X+Y equals a sweet coming-of-age effort about a child prodigy who finds solace in numbers after being diagnosed on the autism spectrum.
Many equations are at work in X+Y, and not just the part of one that forms the film's pithy title. Mathematics features prominently throughout the movie, as a child prodigy finds solace in numbers after being diagnosed on the autism spectrum, then attends maths camp and strives to participate in the International Mathematical Olympiad.
Again, that's not all, with bigger, broader calculations at work throughout the feature. Indeed, the end product is simply one giant sum of clear-cut components. Take a true tale, add a director who has previously made the story into a documentary, plus the standard outsider-overcomes-adversity themes. Multiply the heartwarming emotions already swelling with a dash of family tragedy, a teacher looking for meaning and a teenage romance.
The result is filmmaker Morgan Matthews' fictionalised account of his 2007 TV effort Beautiful Young Minds, as well as his fiction film debut. There's no mistaking the tender mood he's not only attempting to conjure but succeeds in bathing the feature in from start to finish. There's just no mistaking the obvious formula either, even given the movie's real-life basis.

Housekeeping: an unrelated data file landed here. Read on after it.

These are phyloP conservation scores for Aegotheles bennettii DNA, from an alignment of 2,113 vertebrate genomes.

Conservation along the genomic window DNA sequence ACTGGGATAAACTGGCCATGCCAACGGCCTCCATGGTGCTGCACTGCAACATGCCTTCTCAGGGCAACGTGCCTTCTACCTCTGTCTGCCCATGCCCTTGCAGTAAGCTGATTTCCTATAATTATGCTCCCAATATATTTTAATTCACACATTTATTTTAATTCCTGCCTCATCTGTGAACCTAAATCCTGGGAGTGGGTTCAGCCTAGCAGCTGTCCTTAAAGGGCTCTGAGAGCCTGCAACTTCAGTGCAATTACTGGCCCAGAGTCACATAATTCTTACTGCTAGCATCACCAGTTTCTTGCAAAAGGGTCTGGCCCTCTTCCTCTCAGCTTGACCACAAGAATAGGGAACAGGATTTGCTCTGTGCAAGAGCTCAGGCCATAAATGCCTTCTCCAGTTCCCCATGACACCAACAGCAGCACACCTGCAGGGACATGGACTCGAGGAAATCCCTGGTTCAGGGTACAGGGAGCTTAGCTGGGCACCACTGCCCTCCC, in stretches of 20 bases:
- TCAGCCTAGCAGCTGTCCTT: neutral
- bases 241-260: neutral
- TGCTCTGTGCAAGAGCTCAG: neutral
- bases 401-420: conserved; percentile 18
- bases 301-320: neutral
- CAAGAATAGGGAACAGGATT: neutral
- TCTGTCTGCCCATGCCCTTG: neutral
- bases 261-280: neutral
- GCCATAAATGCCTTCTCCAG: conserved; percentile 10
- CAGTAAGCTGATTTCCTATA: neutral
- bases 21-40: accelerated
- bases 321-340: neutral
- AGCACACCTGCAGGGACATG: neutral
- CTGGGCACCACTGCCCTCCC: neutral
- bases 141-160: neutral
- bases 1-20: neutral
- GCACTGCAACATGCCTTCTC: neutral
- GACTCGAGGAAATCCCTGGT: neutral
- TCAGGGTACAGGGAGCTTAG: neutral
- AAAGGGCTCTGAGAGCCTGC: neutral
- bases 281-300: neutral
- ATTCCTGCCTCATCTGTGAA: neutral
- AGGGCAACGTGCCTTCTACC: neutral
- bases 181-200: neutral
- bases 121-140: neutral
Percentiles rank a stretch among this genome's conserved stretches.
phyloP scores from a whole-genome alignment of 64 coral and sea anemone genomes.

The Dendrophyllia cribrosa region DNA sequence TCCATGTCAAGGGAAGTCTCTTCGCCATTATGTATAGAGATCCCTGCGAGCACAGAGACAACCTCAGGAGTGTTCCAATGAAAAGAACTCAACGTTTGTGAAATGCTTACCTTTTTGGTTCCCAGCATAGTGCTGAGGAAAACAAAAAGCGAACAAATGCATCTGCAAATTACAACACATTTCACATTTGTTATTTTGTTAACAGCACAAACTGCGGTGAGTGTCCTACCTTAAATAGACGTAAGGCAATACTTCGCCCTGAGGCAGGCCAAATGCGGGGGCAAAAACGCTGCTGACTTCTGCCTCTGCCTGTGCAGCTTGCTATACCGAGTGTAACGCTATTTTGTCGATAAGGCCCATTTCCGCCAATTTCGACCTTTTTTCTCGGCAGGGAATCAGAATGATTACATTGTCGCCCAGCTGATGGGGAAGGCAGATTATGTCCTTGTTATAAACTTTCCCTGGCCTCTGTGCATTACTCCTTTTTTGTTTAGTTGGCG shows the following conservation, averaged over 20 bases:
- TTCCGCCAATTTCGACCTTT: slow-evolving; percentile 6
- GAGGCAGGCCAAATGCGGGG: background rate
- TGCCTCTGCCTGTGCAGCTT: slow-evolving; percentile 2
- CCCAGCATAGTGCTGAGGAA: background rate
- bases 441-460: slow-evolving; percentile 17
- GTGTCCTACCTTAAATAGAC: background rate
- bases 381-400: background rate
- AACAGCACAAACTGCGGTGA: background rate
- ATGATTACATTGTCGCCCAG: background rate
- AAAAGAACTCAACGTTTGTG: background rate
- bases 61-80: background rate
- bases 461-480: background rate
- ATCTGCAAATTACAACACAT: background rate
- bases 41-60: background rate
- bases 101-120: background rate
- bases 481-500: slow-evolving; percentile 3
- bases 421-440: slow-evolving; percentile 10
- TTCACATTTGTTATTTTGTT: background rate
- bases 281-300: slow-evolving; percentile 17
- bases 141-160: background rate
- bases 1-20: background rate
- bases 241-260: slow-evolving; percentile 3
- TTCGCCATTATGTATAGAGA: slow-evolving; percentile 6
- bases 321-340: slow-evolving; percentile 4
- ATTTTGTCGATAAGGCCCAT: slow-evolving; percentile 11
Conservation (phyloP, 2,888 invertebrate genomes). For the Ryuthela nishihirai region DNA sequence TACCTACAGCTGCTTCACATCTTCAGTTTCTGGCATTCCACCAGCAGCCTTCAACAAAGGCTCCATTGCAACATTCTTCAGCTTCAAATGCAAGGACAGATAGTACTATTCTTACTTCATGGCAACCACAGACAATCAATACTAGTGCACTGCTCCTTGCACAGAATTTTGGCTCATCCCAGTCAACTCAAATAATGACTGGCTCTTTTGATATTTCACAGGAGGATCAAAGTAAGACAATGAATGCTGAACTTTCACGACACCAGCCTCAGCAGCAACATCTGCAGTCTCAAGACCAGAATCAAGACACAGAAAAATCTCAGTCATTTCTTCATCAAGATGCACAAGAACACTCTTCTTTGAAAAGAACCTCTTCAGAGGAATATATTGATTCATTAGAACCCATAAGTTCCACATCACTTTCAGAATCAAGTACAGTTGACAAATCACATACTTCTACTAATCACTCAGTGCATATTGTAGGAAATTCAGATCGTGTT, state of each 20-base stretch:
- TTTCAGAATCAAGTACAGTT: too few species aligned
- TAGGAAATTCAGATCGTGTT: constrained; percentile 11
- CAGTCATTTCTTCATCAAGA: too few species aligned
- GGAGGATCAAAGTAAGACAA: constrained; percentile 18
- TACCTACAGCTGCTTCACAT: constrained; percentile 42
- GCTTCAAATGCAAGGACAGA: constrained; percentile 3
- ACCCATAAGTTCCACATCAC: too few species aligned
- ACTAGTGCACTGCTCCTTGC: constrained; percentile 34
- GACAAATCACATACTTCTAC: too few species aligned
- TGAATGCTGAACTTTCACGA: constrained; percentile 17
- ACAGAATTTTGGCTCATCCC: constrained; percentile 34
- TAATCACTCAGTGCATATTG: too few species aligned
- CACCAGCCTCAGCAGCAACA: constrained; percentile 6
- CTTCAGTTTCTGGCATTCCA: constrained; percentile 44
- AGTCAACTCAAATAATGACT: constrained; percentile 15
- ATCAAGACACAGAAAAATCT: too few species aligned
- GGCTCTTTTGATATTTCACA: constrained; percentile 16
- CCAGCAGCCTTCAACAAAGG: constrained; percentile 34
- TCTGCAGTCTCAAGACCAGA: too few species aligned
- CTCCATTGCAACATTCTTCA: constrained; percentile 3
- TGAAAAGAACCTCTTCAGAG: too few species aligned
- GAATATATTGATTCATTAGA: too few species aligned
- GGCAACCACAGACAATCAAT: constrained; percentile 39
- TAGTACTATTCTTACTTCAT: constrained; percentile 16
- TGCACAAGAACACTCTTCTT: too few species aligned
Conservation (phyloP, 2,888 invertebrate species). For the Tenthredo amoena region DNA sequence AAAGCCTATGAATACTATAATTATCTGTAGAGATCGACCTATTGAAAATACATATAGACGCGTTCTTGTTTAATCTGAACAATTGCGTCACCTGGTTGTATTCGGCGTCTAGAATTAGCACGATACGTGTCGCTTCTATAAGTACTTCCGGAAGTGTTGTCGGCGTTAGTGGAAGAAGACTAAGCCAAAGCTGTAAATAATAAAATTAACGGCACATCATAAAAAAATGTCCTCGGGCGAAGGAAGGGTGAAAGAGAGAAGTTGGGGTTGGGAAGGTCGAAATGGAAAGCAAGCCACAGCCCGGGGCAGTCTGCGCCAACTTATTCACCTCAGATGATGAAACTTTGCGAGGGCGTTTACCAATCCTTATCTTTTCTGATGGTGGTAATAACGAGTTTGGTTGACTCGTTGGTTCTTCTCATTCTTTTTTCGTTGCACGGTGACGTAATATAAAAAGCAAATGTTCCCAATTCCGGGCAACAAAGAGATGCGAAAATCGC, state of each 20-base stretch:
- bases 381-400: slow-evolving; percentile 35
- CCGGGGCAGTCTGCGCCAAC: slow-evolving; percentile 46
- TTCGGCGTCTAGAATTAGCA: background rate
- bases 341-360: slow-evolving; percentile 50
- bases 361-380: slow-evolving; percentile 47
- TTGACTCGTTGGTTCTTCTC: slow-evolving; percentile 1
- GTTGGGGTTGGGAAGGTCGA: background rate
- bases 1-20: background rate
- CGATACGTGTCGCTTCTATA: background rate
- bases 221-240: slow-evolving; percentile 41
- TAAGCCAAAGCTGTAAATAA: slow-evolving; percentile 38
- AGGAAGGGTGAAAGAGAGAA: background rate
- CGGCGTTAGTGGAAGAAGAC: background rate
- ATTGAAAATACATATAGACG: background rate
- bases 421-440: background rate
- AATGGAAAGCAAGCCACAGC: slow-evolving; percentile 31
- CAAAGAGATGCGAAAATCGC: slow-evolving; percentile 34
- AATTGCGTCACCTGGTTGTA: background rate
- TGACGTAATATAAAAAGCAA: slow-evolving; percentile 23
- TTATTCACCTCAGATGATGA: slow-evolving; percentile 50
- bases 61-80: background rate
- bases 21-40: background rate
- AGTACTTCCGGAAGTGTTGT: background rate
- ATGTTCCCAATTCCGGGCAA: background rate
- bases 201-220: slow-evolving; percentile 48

After the death of his father (Martin McCann), Nathan (played by Edward Baker-Close as a 10-year-old, and Asa Butterfield as he ages) struggles to connect to his well-meaning mother (Sally Hawkins). Instead, he escapes into his love of maths, warming to a local teacher, Mr Humphreys (Rafe Spall), during private lessons. Their shared affinity for advanced arithmetic sparks dreams of competing at the highest level, even more so when Nathan is selected to train in Taipei to hone his skills. There, he meets fellow numbers wiz Zhang Mei (Jo Yang), a friendship growing alongside the usually awkward Nathan's own confidence.
What makes X+Y amble by isn't the narrative that would shout its message of acceptance from the rooftops if it could've found a way to make that seem even remotely plausible, but the cast. The film may lack subtlety in most areas, especially dialogue; however, it finds nuance in the work of Butterfield, Hawkins and Spall. All have played their roles before — the lonely boy looking for a place to belong, the caring woman striving to make the best of a complicated situation, and loveable but troubled companion — yet they never let that flavour their performances. Others who come into their orbit, including Eddie Marsan as Humphreys' own maths teacher, offer similarly perceptive portrayals.
Elsewhere, it's a sweet affair, both in the way the film feels and looks. On one hand, that means huge helpings of syrup in the screenplay, more so as it reaches its predictable conclusion. On the other hand, the film's frames are often saturated in colour, a stylistic flourish actually — and surprisingly — also grounded in the script. Alas, though such a great visual touch shows a willingness to do more than paint by numbers, as does a brief but breezed-over flirtation with a darker subplot, such thinking outside the box is all too fleeting.
The final equation: X+Y equals a nicely acted and ultimately conventional coming-of-age effort, with 111 minutes of running time as its proof.